Handwritten in Latin by a number of scribes in a script inspired by the court of Charlemagne, this rare and beautiful treasure from the first millennium of Christianity, is one of the gems in the renowned collection of the Pontifical Institute of Mediaeval Studies. The Institute is dedicated to transmitting the inheritance of the Middle Ages to new generations; to deepening our understanding of the life and ideals of Western culture in the time of its first youth," said Jonathan Bengtson, Director of Library and Archives, University of St. Michael's College in the University of Toronto & Pontifical Institute of Mediaeval Studies.
The Homiliary manuscript was copied on parchment by at least three different scribes at the important medieval Abbey of St. Martin in Tours less than 100 years after having been composed by Heiric of Auxerre and is the oldest known copy of Heiric’s original text.
Bergendal MS 50. Manuscript in Latin on vellum. 91 folios collating 1, 2, 3, 4, 5, 6-11, 12, 13². Page size 320 x 255 mm with a writing space of 250 x 190 mm. Two columns each of 250 x 85 mm with 37 lines. Written by at least three scribes above the top line in dark brown ink in fine Caroline minuscule script. Many two line intials in red. One 18 line initial in dark brown with interlace and ornamental penwork on folio 1r. Many headings and intials in red uncial lettering. Foliated in pencil in a late 20th century hand. Ruled in blind with vertical bounding lines running from top to bottom of page. There are two vertical bounding lines on each side of writing space about 9 mm apart. Occasional guiding pricks survive at top of page. Guiding lines run inside the vertical lines. Sections are not numbered and catchwords have not survived
St. Heiric (Eric) of Auxerre, a Benedictine, composed this book of homilies around the years 865-870. He was a student of Lupus of Ferrière, John Scotus Erigena, and Haymo of Auxerre. In turn, he was the teacher of Remigius of Auxerre. This manuscript is a copy then of a homiliary done less than a century before. It is the oldest copy known to exist. The second oldest extant copy, which derived from MS 50, is in Paris at the Bibliothèque Nationale under shelf mark nouvelles acquisitions latines 464. It is dated c.1150. In a manner of speaking, this copy is a relatively recent discovery which is only just becoming known to students of homilaries in general and St. Heiric in particular. For many years the manuscript was virtually unknown, existing as it did in the Phillips collection in complete and utter disorder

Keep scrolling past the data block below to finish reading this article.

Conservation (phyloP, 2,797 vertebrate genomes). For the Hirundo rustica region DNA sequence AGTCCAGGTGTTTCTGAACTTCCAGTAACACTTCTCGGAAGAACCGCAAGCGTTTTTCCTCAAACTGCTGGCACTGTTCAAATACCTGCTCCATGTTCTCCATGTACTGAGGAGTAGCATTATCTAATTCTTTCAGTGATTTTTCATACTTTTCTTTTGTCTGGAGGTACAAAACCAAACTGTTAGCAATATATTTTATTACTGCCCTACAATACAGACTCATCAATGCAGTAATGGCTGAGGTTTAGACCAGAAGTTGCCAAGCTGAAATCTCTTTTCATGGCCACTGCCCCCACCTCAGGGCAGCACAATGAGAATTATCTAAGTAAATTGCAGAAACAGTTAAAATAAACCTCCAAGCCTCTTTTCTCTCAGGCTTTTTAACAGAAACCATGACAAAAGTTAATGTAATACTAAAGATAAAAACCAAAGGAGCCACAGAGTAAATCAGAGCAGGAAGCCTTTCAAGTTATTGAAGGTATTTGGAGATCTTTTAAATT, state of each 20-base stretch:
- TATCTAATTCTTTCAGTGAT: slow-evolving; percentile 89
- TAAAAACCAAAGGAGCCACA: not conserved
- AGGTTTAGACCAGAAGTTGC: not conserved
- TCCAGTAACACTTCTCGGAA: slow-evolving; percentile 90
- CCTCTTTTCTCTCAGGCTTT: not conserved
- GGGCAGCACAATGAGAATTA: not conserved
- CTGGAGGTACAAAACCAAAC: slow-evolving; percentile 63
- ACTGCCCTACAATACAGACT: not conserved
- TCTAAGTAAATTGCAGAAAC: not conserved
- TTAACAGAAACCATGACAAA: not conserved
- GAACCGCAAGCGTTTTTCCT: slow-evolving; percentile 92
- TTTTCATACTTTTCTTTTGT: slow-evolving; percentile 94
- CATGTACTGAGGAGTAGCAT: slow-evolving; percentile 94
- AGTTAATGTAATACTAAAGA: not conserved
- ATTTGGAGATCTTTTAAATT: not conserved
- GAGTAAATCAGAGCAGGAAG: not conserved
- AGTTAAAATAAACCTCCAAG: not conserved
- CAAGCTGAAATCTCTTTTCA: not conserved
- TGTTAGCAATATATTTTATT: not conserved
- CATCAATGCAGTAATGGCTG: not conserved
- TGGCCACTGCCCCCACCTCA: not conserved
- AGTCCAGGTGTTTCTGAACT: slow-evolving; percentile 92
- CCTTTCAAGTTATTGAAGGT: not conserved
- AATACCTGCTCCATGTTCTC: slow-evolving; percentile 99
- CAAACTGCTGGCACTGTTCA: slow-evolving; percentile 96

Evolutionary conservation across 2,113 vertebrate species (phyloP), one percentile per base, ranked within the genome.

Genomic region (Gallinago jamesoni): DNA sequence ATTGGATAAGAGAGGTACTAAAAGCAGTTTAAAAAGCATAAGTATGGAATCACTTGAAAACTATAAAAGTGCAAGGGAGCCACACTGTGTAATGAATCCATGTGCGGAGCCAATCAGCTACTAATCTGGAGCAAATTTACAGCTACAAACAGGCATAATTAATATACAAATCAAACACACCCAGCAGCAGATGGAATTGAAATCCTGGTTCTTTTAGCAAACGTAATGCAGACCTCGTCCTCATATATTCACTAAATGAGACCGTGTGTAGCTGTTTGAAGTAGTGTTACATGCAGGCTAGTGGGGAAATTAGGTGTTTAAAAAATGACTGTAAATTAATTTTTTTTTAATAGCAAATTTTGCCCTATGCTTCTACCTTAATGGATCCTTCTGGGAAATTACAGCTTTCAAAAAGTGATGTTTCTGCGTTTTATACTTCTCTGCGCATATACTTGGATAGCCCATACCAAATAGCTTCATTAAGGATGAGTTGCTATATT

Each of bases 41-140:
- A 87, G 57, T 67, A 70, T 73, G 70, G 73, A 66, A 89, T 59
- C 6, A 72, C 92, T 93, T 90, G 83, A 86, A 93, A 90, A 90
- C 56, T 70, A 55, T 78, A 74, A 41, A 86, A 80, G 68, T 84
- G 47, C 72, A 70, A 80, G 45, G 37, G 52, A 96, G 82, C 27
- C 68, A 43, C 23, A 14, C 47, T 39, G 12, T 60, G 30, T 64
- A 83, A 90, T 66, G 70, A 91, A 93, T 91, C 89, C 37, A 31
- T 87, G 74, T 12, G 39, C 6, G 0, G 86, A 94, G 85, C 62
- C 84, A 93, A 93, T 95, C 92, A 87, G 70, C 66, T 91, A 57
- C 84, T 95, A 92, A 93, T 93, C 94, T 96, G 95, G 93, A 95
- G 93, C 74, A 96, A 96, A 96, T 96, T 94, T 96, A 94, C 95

Acquired from H.P. Kraus of New York
1. On the basis of the script, which resembles that of Vatican Reginensis Latinus 215 which is ascribed to Tours and dated after 877, and which resembles too the scripts of Bergendal MS 46, also done in Tours c.1025, it can be affirmed with a fair degree of certainty that this codex was prepared in the scriptorium of the Abbey of Saint Martin in Tours c.950. This scriptorium was founded c.795 by Alcuin of York (735-804). 2. On the basis of marginal notations was likely once in the possession of the Abbey of St. Julian in Tours. 3. See folio 91v indicating the ex libris of Guillaume Debenay dated Easter 1475. 4. Téchener, Paris bookseller, who sold to 5. Payne & Foss of Pall Mall, London who in 1834 or 1835 sold to 6. Sir Thomas Phillipps (1792-1872), his MS 6653/21.631. 7. Acquired from Phillipps estate in 1945 by William H. Robinson Ltd. who tried to sell through 8. Sotheby's sale, London, November 29, 1966, lot 41, when presumably bought in [sic]. 9. In 1978 sold by William H. Robinson Ltd., 16 Pall Mall, London, to H.P. Kraus, New York, as part of a one million dollar transaction comprising the remainder of manuscripts from the Phillipps collection. 10. H.P. Kraus of New York their catalogue 153, item 4
one page number per two pages - care was taken to ensure all pages are accounted for.